Blog - Commentary

The art of mindfulness

The corporate world is taking mindfulness seriously. So too should lawyers, says Vario's Matthew Kay.

Artem Oleshko

The start of the year is synonymous with dull grey mornings, empty wallets and a month-long sobriety. Getting back to work can be a struggle after the festivities, and the first few months of the year can also be a stressful time, as firms gear up to the inevitable year-end. New Years resolutions have often fallen by the wayside by this time of year, but for lawyers, a resolution worth sticking to is engaging with mindfulness to help deal with the stresses that come with the job.

With lawyers among the most stressed professionals in the UK and women the worst affected, tight deadlines, too much work, pressure and responsibility can take their toll. But mindfulness offers a way of coping for those dealing with such anxieties.

Mindfulness – what is it? 

The NHS defines mindfulness as a way to start paying more attention to the present moment – to your own thoughts and feelings, and to the world around you. And this can improve your mental wellbeing. Professor Mark Williams, former director of the Oxford Mindfulness Centre, says: 'It's easy to stop noticing the world around us. It's also easy to lose touch with the way our bodies are feeling and to end up living 'in our heads' – caught up in our thoughts without stopping to notice how those thoughts are driving our emotions and behaviour.' 

It could be easy to dismiss mindfulness as a new-age fad, but the business world is sitting up and taking notice of these techniques. Just recently, leaders at the Davos business submit attended a meditation session by Jayanti Kirpalanil, the European director of Brahma Kumaris World Spiritual University. Sessions like this shine the spotlight on how seriously the corporate world now takes mindfulness. Not surprising given stress is one of the biggest factors contributing to work absences, costing the business world millions every year. The government supports mindfulness too - in 2015, the Mindfulness All-Party Parliamentary Group published the Mindful Nation UK report which made policy recommendations across four areas: criminal justice, healthcare, education and the workplace.  

Statistics also support mindfulness and meditation as a way to tackle stress – a study published by the University of Oxford in 2013 showed that individuals who had completed a month-long mindfulness course enjoyed a 58 per cent reduction in anxiety levels and a 40 per cent reduction in stress. And we all know law can be a stressful profession – in 2016 The Law Society’s practising certificate holder survey indicated that 95 per cent of solicitors experienced work-related stress.

How do I practice mindfulness?

In this modern world it’s not unusual to think back on your day and find you can’t recall your morning commute, or what your lunch tasted like. You may even find it difficult to concentrate on a film without reaching for your phone. Mindfulness is designed to help centre the mind and shut down unhelpful distractions.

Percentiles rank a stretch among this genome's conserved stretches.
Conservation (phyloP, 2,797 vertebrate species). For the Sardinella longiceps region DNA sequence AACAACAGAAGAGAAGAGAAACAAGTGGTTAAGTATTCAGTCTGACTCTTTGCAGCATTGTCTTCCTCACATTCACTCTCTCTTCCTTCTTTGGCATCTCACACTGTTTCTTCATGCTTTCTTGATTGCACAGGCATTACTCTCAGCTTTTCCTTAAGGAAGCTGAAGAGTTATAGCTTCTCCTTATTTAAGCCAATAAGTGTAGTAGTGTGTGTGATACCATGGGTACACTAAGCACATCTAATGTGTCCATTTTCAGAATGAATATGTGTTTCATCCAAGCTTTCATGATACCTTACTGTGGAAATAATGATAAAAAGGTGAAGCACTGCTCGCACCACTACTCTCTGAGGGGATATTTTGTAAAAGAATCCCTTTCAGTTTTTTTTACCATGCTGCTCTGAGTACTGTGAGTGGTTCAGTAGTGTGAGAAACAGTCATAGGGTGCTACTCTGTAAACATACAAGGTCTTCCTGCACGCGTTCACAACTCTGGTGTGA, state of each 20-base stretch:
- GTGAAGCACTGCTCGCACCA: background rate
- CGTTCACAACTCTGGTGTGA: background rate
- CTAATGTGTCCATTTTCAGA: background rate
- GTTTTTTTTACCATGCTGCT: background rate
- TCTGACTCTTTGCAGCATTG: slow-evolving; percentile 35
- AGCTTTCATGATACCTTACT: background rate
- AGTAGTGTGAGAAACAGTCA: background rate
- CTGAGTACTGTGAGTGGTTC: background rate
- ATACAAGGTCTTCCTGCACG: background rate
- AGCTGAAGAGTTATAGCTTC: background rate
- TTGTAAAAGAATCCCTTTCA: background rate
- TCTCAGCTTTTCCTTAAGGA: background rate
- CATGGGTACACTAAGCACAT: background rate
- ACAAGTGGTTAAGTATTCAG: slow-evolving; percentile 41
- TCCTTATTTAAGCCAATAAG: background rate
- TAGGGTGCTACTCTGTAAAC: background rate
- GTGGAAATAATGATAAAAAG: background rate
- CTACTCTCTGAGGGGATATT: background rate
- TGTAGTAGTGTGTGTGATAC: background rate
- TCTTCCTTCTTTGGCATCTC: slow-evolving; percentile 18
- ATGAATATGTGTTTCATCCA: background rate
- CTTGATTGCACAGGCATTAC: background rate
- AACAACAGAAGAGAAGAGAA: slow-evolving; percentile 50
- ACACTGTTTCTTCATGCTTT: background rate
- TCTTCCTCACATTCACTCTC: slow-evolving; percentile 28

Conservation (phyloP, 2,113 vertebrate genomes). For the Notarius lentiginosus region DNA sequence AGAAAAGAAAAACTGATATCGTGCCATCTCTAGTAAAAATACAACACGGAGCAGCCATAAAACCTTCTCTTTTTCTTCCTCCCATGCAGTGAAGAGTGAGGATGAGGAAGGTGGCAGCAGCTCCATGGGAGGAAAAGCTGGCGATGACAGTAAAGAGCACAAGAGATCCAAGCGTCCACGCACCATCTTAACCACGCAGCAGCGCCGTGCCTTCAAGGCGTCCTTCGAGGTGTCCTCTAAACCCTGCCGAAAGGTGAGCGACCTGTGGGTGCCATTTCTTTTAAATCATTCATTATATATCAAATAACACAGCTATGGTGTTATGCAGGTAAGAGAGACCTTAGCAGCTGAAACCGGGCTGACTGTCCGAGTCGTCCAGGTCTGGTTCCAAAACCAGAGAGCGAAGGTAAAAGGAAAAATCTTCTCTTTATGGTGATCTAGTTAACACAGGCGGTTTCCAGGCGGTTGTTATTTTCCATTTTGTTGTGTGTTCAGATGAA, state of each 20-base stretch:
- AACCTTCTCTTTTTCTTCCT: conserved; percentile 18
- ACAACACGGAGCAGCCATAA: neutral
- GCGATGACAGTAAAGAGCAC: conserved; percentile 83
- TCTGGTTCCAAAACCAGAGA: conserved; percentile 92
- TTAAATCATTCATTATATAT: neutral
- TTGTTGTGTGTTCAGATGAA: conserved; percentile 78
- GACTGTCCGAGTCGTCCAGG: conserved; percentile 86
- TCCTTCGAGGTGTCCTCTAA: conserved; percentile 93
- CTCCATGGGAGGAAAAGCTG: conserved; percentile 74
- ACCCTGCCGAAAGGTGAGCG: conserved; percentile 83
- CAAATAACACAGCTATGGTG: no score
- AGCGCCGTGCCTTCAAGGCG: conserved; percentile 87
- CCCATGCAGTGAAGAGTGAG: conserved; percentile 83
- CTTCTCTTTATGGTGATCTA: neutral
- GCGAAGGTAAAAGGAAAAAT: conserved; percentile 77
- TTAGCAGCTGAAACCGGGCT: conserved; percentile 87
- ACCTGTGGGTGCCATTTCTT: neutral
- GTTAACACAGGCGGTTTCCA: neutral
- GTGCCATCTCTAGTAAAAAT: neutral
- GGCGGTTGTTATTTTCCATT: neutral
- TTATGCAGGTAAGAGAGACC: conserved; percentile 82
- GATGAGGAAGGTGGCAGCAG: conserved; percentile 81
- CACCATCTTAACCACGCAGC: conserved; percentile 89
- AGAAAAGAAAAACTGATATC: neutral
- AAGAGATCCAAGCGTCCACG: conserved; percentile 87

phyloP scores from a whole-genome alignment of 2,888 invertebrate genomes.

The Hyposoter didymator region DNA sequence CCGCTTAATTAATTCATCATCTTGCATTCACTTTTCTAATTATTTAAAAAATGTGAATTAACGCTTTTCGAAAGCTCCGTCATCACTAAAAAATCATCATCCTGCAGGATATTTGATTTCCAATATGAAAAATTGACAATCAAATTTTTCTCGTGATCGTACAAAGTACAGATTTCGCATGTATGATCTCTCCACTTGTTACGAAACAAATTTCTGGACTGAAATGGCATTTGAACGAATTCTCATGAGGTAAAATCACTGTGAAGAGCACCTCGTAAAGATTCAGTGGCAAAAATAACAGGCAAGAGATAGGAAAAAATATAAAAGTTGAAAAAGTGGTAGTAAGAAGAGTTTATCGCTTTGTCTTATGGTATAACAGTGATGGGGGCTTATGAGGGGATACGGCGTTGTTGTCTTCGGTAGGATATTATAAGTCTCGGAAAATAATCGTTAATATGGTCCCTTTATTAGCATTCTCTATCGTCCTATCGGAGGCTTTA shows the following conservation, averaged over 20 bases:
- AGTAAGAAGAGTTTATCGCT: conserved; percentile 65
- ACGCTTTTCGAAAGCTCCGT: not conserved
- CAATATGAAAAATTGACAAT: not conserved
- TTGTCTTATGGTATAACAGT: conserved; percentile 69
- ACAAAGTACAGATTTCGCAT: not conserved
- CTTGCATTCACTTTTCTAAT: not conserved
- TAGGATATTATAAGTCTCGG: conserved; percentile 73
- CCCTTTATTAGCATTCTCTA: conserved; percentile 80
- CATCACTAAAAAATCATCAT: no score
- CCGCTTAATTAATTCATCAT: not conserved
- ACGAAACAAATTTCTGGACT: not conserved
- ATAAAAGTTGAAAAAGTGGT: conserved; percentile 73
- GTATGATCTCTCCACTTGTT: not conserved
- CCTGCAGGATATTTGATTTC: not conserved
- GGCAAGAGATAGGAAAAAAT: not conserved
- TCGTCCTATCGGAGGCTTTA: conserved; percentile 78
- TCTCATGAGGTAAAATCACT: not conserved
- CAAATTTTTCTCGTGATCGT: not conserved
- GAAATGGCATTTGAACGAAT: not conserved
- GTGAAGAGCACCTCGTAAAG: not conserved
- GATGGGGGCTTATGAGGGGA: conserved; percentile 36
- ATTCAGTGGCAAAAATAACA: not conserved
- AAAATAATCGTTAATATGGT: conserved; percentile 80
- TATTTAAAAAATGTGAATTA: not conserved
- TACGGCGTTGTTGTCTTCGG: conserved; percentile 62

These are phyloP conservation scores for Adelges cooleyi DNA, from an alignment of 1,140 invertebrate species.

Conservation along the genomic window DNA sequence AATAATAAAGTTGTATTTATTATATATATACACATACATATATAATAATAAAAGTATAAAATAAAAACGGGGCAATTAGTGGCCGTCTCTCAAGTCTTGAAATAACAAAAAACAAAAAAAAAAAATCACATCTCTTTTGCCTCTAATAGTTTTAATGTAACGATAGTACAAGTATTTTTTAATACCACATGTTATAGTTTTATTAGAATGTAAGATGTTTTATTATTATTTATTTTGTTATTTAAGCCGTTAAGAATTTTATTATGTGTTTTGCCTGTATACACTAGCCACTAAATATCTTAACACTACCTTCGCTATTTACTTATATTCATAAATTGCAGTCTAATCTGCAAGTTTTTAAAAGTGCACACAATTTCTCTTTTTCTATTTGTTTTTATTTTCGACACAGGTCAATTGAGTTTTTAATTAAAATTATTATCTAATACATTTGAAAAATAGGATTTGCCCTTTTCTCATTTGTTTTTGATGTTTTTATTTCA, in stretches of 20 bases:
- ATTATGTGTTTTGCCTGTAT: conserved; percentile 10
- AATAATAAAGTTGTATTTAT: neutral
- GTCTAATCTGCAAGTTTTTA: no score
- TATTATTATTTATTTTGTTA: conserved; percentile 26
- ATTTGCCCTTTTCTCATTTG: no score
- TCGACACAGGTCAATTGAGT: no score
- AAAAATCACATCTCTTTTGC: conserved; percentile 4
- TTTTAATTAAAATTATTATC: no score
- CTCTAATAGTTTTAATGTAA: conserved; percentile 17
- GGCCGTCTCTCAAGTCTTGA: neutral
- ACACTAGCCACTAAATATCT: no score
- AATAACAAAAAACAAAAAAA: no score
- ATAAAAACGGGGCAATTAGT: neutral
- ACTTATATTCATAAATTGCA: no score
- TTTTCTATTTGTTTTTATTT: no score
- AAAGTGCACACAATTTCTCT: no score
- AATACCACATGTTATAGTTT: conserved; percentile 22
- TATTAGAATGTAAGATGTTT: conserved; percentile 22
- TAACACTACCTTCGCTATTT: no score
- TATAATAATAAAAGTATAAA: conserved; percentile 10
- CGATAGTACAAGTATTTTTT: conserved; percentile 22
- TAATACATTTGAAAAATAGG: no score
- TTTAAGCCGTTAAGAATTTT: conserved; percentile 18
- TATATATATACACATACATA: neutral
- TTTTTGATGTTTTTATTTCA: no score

Importantly, mindfulness doesn’t necessarily mean taking a half hour slot every day to meditate. Simple ways to practice mindfulness include being attentive to your own feelings throughout the day and taking a moment to sit back and take a few breaths if things are getting overwhelming. Other ways to be more mindful include making sure you have a lunch break and actually leave your desk – no more crumbs in the keyboard. A walk outside, appreciating your surroundings can help centre the mind.

Likewise, cutting down on technology is also proven to lessen stress. Make sure your out of office is on when you’re away on leave and be strict with yourself about checking your emails. 

This is also a good time to have a look at your work/life balance - many of our contract lawyers are drawn to this different way of working after taking a look at how long they were spending at work, and deciding to rebalance their lives. Contract lawyering can, for many, offer ‘another way’ which means they can continue to grow their career and skill set but without the normal hustle and bustle of day-to-day office life. For many, being a contract lawyer means they can concentrate on the legal work, whilst also enjoying the variety of different in-house contracts. 

It would also be worth investigating if your firm offers any mindfulness or wellbeing programmes. At Pinsent Masons for instance, we offer a wellbeing programme, which encompasses an array of offerings including: compensation and benefits, an Employee Assistance Programme (providing the means for employees to raise concerns), an employee-led Disability and Wellbeing group, private health insurance, yoga/pilates, massages, running clubs etc.

So the start of the year may be a grey time, but for lawyers it doesn’t have to be a stressful one too.

Matthew Kay is director of Vario at Pinsent Masons

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09 March 2018

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